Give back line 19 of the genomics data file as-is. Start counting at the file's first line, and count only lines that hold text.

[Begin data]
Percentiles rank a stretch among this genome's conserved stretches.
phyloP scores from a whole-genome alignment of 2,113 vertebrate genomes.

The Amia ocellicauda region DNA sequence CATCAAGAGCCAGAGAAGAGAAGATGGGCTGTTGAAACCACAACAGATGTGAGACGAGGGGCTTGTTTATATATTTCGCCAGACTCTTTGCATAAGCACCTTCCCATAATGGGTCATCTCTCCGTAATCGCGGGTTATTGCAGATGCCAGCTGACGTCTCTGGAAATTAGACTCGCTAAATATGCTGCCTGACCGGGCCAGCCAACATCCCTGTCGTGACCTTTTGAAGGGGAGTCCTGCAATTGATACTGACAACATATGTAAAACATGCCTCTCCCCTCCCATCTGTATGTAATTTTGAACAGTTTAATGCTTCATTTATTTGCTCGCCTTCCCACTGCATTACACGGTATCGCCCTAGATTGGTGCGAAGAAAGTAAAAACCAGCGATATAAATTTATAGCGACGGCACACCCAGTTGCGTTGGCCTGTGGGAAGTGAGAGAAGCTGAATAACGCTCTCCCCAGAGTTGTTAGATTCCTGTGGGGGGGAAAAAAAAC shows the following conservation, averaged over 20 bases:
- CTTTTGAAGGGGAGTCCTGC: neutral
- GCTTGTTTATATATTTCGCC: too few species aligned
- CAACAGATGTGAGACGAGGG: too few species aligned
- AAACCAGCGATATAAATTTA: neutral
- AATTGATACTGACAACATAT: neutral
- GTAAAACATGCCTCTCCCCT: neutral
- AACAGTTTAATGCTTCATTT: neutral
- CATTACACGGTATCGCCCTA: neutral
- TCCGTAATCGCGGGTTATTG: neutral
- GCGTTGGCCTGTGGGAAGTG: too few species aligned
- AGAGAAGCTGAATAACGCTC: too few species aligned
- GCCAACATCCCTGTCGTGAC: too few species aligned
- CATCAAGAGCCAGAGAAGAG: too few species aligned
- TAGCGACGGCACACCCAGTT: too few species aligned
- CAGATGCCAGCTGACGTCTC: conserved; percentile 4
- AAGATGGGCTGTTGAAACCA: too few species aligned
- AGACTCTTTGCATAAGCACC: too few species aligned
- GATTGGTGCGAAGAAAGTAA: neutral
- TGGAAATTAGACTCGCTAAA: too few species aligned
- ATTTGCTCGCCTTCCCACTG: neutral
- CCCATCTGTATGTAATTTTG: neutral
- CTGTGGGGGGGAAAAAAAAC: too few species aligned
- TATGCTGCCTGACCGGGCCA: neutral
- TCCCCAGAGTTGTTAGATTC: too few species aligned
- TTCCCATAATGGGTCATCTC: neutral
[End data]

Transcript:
- AAGATGGGCTGTTGAAACCA: too few species aligned